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← Evolution threatens Christianity

Premiseless's Avatar Jump to comment 29 by Premiseless

Comment 22 by Steve Zara :

Comment 20 by Paula Kirby

In my analogy it is the intellect that is imprisoned; in yours, it is the emotions that do the imprisoning. Two sides of the same coin, pretty much.

Yes. What I find fascinating is the way that believers can think that they are thinking rationally when their arguments are really driven by emotion. All too often, they don't see the bars of the cage imprisoning their intellects.

I think you are right, too, that for many Christians the driving emotion is fear of death. But don't rule out the fear of life too. Life can feel pretty overwhelming at times, and the idea of a benign, all-powerful being who will look after us and 'work all things for good' if only we'll let him can be very appealing.

A story comes to mind of a rat that has been kept in a cage for most of its life. When offered freedom, it ran back to the cage, because the cage, though a prison, was familiar and safe. I don't know if this story is true, but it makes sense.

I suppose the rules in a cage work in a cage, however cruel. On the outside one is in unfamiliar territory emotionally, intellectually and in terms of general networking 'taken for granteds' as well as 'nostaligias'. One quickly feels out of touch and has no idea how to get in touch, never mind catch up on the missed development. It's an echo inside that feels like missed imprinting with reality has bypassed oneself. An emptiness lies where a natural kindredship ought to be. Morris (human zoo) puts it well when he mentions the humanising of animals is a cruelty if ever they are to be put with their own kind. Their instincts have been misplaced too long to reform adequately for complete integration. Everything is a trade off, even if the cage is best left well alone - though religions practise another of Morris' observations as to how many creatures (including us) respond to magnified comforts (especially in times of distress), over and above what they would normally experience - hence religions 'love bombing' vulnerable individuals to gather emotional bondage.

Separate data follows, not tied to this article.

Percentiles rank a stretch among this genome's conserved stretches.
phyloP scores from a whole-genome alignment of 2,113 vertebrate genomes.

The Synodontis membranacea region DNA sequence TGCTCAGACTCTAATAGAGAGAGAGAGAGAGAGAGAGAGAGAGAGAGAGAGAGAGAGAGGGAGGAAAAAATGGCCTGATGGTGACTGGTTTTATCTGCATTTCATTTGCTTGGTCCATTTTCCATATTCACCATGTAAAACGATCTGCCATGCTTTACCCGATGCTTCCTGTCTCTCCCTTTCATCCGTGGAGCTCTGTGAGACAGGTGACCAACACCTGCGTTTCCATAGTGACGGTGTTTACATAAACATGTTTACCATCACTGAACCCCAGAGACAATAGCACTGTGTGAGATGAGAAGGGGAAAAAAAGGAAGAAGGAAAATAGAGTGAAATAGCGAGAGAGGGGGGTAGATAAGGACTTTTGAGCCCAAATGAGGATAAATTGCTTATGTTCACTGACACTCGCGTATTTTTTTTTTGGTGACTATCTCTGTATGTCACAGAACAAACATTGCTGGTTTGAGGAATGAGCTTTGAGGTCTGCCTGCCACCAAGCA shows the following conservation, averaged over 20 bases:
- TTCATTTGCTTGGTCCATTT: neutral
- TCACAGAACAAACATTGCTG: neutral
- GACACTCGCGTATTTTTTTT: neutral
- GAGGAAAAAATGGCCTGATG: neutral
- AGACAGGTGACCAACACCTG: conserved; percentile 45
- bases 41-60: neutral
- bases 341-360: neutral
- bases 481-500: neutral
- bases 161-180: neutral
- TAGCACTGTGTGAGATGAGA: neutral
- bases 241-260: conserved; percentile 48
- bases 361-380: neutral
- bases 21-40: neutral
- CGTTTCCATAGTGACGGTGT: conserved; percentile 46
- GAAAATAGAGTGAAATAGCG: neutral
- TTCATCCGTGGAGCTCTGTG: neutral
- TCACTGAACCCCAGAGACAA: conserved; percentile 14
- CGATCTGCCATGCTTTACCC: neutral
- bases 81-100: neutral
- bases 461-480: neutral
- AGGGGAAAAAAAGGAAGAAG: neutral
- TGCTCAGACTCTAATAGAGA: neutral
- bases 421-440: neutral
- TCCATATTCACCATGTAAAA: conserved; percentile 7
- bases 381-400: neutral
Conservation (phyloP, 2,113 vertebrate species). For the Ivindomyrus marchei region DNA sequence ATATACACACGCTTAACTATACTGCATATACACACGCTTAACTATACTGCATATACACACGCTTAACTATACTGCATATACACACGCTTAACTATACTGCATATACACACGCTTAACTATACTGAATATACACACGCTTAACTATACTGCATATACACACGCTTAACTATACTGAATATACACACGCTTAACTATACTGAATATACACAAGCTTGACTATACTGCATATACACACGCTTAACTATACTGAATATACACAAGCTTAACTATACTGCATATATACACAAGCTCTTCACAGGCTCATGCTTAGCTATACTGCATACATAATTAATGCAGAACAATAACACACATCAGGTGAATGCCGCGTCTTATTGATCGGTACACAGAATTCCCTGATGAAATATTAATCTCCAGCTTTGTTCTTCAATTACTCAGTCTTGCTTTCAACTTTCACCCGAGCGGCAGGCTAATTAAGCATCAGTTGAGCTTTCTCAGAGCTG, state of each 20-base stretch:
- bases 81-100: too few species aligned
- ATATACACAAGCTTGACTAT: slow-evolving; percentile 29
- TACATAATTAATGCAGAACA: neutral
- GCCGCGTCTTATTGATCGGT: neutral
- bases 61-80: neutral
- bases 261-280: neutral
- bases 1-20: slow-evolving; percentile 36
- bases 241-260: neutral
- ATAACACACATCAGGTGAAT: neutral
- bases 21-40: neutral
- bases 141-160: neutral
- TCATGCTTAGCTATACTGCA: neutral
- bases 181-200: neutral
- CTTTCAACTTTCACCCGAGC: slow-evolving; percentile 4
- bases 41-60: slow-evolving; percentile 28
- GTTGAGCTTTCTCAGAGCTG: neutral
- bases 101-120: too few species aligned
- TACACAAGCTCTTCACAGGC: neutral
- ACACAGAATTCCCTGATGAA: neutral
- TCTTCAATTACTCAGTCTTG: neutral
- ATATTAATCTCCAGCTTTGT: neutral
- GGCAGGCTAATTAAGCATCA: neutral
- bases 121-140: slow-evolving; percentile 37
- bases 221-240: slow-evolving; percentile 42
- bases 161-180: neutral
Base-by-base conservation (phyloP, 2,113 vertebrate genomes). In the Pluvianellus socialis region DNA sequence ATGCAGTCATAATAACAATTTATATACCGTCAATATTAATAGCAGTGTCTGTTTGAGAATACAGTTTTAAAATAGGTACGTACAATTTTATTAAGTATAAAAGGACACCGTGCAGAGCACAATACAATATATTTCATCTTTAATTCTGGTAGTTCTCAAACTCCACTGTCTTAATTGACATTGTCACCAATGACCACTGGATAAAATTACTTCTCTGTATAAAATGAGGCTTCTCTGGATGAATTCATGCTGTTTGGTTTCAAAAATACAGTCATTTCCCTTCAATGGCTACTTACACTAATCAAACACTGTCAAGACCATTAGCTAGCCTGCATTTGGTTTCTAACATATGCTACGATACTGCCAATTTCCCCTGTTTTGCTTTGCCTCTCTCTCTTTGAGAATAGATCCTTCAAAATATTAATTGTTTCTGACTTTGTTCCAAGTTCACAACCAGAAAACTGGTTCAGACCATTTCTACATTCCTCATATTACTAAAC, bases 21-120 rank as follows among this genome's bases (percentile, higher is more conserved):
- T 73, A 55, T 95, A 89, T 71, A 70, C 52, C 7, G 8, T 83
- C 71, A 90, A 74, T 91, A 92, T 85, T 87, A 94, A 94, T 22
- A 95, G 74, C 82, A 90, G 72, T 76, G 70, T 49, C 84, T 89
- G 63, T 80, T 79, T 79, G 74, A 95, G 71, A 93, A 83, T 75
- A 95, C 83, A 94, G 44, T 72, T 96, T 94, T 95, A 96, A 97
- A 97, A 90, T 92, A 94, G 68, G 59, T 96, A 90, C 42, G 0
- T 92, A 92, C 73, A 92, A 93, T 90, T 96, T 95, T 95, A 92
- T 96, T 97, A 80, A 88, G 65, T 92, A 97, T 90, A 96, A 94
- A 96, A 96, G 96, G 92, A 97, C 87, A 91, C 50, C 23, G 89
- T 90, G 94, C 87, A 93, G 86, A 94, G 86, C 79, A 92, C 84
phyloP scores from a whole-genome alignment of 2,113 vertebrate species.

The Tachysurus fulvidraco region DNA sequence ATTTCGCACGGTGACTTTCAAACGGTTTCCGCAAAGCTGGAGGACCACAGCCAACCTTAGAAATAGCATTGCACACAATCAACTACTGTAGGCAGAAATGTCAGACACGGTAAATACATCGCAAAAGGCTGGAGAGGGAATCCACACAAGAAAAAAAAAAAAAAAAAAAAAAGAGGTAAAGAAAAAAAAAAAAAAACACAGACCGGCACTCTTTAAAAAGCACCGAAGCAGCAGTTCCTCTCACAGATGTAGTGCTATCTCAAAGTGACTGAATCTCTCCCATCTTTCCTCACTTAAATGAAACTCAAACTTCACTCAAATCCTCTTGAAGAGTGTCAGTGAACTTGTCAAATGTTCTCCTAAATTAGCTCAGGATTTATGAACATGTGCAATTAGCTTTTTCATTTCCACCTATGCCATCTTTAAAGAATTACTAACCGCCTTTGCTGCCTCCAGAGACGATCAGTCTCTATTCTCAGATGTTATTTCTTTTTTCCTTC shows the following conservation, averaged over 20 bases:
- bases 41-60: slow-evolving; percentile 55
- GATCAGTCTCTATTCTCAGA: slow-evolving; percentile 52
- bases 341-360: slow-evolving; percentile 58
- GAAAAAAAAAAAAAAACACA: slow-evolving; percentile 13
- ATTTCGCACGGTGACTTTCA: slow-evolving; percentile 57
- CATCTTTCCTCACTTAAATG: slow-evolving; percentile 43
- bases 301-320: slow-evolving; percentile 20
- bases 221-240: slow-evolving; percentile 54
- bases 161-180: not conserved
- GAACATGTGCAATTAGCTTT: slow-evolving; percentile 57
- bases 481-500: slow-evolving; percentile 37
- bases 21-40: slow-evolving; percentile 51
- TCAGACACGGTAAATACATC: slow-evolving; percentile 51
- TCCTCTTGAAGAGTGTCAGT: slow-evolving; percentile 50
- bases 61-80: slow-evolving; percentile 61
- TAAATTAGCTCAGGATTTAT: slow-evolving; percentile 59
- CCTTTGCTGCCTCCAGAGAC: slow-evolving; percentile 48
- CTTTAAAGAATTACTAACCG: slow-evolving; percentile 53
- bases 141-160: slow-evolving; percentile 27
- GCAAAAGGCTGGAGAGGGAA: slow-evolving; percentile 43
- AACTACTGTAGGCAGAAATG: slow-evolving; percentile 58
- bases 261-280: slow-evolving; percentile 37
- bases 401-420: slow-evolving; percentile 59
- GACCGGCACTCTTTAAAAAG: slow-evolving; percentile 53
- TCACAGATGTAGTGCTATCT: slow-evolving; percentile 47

This is an interesting point because even when the mind is freeing up the dogma it ingested, the emotions are waaay behind in establishing, or having any clue as to integrate, network dependencies (as many humans have de facto) that reflect this new wave of thought. It is no easy changeover, in spite of the relief out of delusion.

Wed, 24 Aug 2011 22:16:45 UTC | #863896